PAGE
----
A broken kind of love
Kelli Smith | Friday, May 15, 2020
It wasn’t supposed to end this way.
On March 5, I rolled my suitcase out of my apartment on Eddy Street without so much as a glance toward Notre Dame’s campus. My thoughts could only focus on the immediate days ahead, which would be filled with the beaming Cancún sun, piña coladas and lounging on steeped beach recliners with some of my closest friends. I’d be back in a week, anyway — admiring glances at the Dome and the purple-and-green roofed academic buildings could wait.
I waved goodbye to a fellow classmate as I lugged my suitcase to my Uber. Looking back, it’s probably the last time I’ll ever see him. In fact, there were a lot of lasts on that day.
It’d been a long first half of my senior spring semester. I’d just finished my term as Editor-in-Chief of The Observer a week before, and I had residual exhaustion coating my body. Finally, I could take a week without frantically checking my phone and emails for complaints or emergencies. No longer were the days of stressed panic and enlarged responsibility. “I deserve this vacation,” I thought to myself. “I need a break from this school.”
I landed in Dallas to spend a few days with family before heading off for paradise. I spent much of my free time on Twitter, noticing as my feed became saturated with reports of COVID-19. The fear began to trickle in, the days passing like a ticking time bomb. “But no cases yet in St. Joseph County, at least,” I reminded myself. “Everything will be fine.”
And then came Harvard’s announcement. “Virtual instruction,” it said. The others followed soon after.
I knew it was coming. But it wasn’t supposed to end this way.
Since the moment I stepped onto Notre Dame’s campus as a nervous, jittery freshman, I heard about the traditions that make the University the place it is. “Steeped in tradition” is a phrase often used. It’s a place where you’re not allowed to step foot in the grass on God Quad or you’ll fail your second theology class. It’s a place where you can’t climb the Main Building steps or you won’t graduate. It’s a place you’ll one day leave in cap-and-gown with all who worked and laughed and cried alongside you for four years, reflecting on and celebrating the growth you’ve accomplished and memories made together.
But that one day was ripped from us in emails numbering no more than a few hundred words. The sentences are still ingrained in my mind, playing in a constant loop. “Campus closed, graduation moved online, commencement ceremony rescheduled to May 2021.”
The last four years, I’ve spent a lot of time getting to know my class. I met them through courses and activities. I recorded their stories as a news reporter, and then as editor of The Observer. I knew they were just like me, learning and growing and overjoyed at times but depressed at others. No matter the challenges thrown our direction, we were with each other every step of the way, taking advantage of every opportunity during the “best four years of your life,” as we were frequently told by friends and relatives.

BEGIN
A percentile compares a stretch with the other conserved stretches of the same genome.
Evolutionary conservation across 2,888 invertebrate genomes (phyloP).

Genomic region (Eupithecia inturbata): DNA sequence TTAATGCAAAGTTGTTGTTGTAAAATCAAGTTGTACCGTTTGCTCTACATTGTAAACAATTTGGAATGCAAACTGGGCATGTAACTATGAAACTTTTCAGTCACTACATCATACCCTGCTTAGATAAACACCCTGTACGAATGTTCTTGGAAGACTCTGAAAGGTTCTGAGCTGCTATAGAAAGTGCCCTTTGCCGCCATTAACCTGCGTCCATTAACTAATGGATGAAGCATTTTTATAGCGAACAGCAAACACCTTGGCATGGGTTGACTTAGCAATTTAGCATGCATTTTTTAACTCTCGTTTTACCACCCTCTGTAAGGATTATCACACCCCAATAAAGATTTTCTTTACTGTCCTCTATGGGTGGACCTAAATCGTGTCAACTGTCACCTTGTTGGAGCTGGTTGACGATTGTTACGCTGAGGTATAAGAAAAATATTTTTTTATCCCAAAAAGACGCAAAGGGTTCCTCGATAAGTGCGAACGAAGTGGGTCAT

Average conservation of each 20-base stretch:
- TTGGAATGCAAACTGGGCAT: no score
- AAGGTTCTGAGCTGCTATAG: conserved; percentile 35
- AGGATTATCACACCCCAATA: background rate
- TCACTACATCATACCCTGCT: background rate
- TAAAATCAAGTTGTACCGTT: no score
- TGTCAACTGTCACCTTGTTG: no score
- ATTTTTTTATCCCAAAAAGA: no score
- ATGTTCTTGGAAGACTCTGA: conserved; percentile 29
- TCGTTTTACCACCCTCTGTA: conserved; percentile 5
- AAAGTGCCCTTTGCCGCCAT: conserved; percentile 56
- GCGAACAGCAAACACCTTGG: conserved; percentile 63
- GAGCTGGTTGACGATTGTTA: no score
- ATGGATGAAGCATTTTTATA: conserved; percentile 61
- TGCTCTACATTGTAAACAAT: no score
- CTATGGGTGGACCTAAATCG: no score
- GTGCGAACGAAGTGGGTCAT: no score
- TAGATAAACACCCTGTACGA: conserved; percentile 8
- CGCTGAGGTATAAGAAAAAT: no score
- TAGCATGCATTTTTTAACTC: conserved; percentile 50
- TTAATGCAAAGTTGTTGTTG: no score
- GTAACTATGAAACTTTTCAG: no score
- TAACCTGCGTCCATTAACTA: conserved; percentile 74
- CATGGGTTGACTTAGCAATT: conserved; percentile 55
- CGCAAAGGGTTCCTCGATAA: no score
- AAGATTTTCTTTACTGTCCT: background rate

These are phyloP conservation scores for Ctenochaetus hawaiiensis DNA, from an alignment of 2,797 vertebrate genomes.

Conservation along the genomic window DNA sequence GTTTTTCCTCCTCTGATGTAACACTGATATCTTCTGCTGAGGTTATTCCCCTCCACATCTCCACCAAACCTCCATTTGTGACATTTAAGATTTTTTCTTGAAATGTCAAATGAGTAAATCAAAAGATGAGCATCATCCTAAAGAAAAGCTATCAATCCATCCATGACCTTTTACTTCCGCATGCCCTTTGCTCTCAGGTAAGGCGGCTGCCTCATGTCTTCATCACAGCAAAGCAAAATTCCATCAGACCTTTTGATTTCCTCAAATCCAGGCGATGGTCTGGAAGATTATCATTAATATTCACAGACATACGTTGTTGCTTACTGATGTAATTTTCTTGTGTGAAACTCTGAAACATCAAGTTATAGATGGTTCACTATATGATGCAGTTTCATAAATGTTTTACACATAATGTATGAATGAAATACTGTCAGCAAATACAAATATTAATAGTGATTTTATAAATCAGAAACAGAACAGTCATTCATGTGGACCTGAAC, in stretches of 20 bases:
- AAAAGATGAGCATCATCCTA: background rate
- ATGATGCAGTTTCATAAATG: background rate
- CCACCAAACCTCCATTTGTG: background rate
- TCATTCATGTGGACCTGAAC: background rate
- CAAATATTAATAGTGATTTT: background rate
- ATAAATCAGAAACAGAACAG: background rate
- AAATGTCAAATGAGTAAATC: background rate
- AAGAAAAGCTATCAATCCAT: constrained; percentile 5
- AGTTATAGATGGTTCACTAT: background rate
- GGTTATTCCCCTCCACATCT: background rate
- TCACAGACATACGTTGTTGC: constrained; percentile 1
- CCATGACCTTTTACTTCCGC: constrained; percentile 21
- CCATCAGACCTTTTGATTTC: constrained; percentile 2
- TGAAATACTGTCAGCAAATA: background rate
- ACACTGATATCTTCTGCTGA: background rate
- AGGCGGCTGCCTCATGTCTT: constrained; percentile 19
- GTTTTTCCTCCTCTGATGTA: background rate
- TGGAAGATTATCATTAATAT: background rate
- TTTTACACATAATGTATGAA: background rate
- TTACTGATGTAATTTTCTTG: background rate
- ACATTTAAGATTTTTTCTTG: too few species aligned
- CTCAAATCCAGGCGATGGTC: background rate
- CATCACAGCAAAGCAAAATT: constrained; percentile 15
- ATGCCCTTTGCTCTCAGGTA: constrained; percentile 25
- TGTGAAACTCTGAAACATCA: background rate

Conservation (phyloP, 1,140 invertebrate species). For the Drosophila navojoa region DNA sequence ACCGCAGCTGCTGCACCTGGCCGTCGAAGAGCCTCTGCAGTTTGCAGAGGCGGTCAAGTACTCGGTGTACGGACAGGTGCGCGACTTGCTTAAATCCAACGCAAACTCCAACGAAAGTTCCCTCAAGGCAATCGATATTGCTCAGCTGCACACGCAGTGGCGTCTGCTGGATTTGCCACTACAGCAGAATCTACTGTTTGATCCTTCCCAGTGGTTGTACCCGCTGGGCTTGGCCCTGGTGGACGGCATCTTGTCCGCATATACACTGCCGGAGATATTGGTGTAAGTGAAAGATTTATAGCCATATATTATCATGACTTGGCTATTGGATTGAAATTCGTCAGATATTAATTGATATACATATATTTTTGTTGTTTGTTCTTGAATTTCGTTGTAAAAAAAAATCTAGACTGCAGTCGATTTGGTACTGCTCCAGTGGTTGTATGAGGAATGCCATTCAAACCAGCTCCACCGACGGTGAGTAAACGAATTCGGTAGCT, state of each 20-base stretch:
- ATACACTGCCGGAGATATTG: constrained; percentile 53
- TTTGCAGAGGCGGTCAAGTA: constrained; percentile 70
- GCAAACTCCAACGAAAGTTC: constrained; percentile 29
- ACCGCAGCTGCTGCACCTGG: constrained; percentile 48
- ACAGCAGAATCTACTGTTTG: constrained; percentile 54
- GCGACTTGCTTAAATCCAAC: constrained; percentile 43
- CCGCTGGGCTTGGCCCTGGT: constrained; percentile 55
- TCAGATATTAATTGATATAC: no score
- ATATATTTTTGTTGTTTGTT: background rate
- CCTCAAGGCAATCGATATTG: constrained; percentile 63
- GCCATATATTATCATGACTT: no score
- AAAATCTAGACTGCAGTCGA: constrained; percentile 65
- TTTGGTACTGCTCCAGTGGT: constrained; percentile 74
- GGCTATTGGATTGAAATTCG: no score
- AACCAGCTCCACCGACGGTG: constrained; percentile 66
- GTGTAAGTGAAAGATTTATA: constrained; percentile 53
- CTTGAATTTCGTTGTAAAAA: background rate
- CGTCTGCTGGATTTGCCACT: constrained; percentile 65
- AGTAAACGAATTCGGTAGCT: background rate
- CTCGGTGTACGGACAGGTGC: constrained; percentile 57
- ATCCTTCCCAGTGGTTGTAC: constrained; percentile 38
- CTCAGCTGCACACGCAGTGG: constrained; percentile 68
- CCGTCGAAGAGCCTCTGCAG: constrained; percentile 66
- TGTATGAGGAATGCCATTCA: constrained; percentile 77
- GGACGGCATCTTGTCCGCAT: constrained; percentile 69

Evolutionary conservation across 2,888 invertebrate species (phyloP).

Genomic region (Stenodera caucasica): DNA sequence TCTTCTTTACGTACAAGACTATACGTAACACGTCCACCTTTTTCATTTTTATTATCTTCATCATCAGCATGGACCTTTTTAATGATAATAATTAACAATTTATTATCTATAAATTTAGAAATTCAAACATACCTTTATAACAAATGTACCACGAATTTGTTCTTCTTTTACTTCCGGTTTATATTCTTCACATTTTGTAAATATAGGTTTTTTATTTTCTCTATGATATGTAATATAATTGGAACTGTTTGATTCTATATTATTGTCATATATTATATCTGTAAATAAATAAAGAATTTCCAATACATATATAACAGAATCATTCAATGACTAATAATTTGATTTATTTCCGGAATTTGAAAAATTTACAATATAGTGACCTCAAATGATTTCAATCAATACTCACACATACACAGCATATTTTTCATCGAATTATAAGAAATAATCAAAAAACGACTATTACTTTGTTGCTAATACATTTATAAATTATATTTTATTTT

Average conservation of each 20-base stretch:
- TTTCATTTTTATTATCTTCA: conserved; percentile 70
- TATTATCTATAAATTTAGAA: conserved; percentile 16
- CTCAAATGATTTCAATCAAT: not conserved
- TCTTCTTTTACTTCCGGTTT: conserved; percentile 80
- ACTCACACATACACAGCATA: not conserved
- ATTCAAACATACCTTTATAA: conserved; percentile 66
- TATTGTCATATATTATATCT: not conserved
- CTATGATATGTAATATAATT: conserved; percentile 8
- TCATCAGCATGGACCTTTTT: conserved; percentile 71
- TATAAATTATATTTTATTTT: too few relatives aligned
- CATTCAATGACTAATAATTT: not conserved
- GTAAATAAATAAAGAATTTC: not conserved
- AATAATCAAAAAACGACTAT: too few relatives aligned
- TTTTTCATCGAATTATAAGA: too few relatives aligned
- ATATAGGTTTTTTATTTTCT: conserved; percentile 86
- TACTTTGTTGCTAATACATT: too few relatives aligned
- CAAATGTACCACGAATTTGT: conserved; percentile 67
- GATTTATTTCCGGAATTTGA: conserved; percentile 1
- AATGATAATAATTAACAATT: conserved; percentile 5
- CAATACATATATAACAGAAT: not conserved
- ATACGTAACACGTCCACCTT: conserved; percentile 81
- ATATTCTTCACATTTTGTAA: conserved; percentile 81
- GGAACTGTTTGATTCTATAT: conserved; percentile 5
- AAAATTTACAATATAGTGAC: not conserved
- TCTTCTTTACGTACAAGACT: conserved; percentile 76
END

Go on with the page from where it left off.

If I could go back to that moment on March 5 in which I excitedly tossed my suitcase into the back of an Uber and neglected to look toward Notre Dame’s campus, I would. I’d spend time taking in the buildings, the curved pathways leading up to the Golden Dome, the green grass often coated with snow and the lined trees beckoning “welcome home.” I’d hug those I left behind for a little longer, show my appreciation to those who helped me grow. Instead of thinking, “I need a break,” I’d think, “Thank you.”
But the fact of the matter is, I can’t. And that’s OK.
Because when I think about it, nothing was ever perfect during the last four years.
When I first entered Notre Dame, I saw everything through a haze. Everything was bright and shiny and new. I felt proud to be here. More importantly, I was finally, at long last, independent. I thought nothing could go wrong; nothing could taint my picture-perfect view of the school I’d long dreamed of attending.
I couldn’t have expected that through my growth over the years, that Notre Dame haze would gradually shatter.
I love this school. But it’s a broken kind of love. The type you look back on and see a jumbled mess of joy, pain, tears, heartbreak, anger, excitement, laughter, regret. A love that invokes an unparalleled sense of nostalgia upon reflection because everything I felt, I felt deeply. I look back, and I see a journey — one that was hardly ever perfect and almost always a little messy.
When that weekend comes in May 2021, life will be different. Many of us will be different. Our country will still be feeling the lasting impact of COVID-19. Many of us will not have seen each other for over a year. Those memories that my class is meant to celebrate will be slightly faded from months and months gone by. This is a reality I’m slowly learning to accept for myself and all others in the class of 2020.
But through these unsettling realizations and difficult adjustments, one constant that’s remained is we’re all in this together, just as we were through every milestone moment of the last four years.
Kelli Smith is graduating with degrees in political science and film, television and theatre with a minor in journalism, ethics and democracy. She will spend the next few months reporting on all things Chicago as a Don Wycliff Fellow with The Chicago Tribune. She’ll miss the late nights doing journalism things with friends in the basement of South Dining Hall, but overall she’s thankful she had the opportunity to do so in the first place. She can be contacted at [email protected]
The views expressed in this column are those of the author and not necessarily those of The Observer.